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Balthasar Via Nichols

A Presentation by the distinguished Dominican scholar Fr Aidan Nichols of the great theological trilogy of Hans Urs Von Balthasar.

[The Following "introduction" is Chapter 28: Postword of the third volume of the triology, "Say it is Pentecost" M.A.]

Balthasar's trilogy is a great forest where I have attempted - for my own edification, and education, as well as for that of others - to make the contours of the wood visible despite the profusion of the trees. It is impossible not to be impressed by the architectonic way in which the materials of Scripture and Tradition are pressed into service with a view to seeing the total content of divine revelation in the perspective suggested by the three transcendentals: the beautiful, the good, the true. Not that the full range of the monuments of Tradition is exploited: Balthasar privileges his first love, the Fathers of the Church, and after them the mediaeval doctors, and the approved mystics of the Church of all ages. The Liturgy, Eastern and Western, and the iconography of the Church are, despite their evident congeniality to him, less invoked than one might like. The philosophical underpinnings of the aesthetics and dramatics, already laid in
Wahrheit der Welt and - so it transpired when the latter work re-appeared as the first volume of the theological logic - never repudiated, may be compared with those found in Balthasar's younger contemporary, Pope John Paul II. Both men aimed so to use phenomenology as to ground phenomena in real ontology, but while Pope Wojtyla's philosophy is Thomas catalysed by Scheler and thus strongest in the ethical domain, Balthasar's is Thomas fructified by Goethe and Schelling, and therefore especially concerned with cosmology in its relation to subjecthood and interiority. The whole of Theologik I could be described as a meditation on a somewhat throw-away remark of Thomas' in the Commentary on the Sentences: res corporales sunt in anima nobiliori modo quam in seipsis, 'bodily things are in the soul in a more noble fashion than they are in themselves'.[1]

What the reader who comes to the trilogy from a background in humane letters will marvel at is the range of reference which can integrate into the dramatics a myriad dramatic constructions suggested by actual plays, and into the aesthetics rich raids on the mythopoetic, the common fund of images understood (or at any rate understandable) by members of the race. But Balthasar is no Chateaubriand, seeking to impress the secular critic with the genius of Christianity via his own. The entire trilogy is controlled by a deep feeling of docility towards divine revelation where all issues from the love of God that posits form - and thus founds all analogical discourse in dogmatics - from its own side.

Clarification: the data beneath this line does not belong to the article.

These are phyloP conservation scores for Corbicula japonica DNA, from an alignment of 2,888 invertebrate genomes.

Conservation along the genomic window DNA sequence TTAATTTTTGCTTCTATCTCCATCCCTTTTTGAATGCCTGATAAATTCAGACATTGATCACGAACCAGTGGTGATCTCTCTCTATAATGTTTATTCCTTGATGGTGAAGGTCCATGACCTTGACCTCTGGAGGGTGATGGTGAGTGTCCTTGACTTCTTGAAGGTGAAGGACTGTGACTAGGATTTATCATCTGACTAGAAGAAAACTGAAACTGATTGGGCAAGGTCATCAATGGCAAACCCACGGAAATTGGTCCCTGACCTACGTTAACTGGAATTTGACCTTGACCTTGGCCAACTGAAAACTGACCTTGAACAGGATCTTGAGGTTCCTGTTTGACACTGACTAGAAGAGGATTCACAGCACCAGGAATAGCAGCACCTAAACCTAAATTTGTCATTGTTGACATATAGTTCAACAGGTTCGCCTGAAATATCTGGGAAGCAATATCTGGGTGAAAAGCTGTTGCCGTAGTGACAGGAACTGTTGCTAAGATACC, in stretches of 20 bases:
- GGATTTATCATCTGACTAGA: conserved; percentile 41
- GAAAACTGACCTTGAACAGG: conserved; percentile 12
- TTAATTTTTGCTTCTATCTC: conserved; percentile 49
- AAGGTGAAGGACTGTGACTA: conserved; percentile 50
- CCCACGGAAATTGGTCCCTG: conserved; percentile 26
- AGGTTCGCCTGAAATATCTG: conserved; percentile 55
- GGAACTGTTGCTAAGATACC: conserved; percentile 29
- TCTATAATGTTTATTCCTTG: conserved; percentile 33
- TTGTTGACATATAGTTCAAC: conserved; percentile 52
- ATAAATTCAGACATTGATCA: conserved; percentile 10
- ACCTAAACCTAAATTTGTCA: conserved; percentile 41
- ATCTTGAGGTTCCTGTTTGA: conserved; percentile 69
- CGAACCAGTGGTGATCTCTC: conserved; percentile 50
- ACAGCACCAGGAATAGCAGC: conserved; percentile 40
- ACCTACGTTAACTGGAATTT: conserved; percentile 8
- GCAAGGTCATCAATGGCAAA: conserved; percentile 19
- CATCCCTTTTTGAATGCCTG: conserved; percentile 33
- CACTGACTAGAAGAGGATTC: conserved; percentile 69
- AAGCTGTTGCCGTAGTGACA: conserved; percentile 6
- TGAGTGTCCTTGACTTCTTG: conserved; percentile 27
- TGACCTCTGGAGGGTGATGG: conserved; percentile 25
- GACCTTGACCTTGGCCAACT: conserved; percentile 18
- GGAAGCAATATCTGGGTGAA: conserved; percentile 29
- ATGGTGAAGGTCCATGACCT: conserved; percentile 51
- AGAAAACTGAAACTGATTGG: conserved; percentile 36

[2] It is consciousness of that practised betende Theologie, 'theology on one's knees', as well as confidence in the mystical insights suggested by Adrienne von Speyr, which excuses, if it does not wholly justify, the innovatory passages on the interrelation of Trinitarian theology and eschatology that make the final volume of the theological dramatics both compelling and disturbing to read.

It falls to the theological community of the Catholica, under the guardianship of the magisterium, to evaluate those particular novelties in Balthasar's work. His conviction that theology should not cry off the effort of cataphatic exploration of the ultimate divine mystery by a premature appeal to the apophatic need for restraint before its greatness was always matched by a willingness to sentire cum Ecclesia, 'think feelingly with the Church'.

Meanwhile, as we enter a new millennium, there is much here - incredibly much - to inspire a Catholic Christianity that seems often lacking in the power to move its adherents or attract what should be its converts - move and attract imaginatively, dramatically, intellectually. I hope that, through the effort of haute-vulgarisation my three commentaries have involved, many clergy and laity will find resources in Balthasar to do just that.


I. Thomas Aquinas,
In libros Sen tentiarum, I, dist. 3, q. 4, art 4, corpus. I am indebted for this reference to my Cambridge Dominican confrère, Fr Edward Booth.

2. The theme of this is Manfred Lochbrunner's marvellous study,
Analogia caritatis: Darstellung und Deutung der Theologie Hans Urs von Balthasars (Freiburg-Basel-Vienna 1981).

The Word Has Been Abroad

Contents, Preface, and Introduction to Balthasar.

Chapter 1: The Face of Beauty.

No Bloodless Myth

Contents and Preface.

Chapter 1: Transition from Aesthetics.

Chapter 2: Rationale for Dramatics.

Say It Is Pentecost

Contents and Preface.

Chapter 1: Introducting Balthasar's Logic

Chapter 27: Epilogue to the Trilogy, Chapter 28: Postword

The Hans Urs von Balthasar Website
This website offers news, information about von Balthasar's life and theology, an extensive links section and a discussion forum.


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Extracts reproduced with the kind permission of the publisher.

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Version: 6th February 2008

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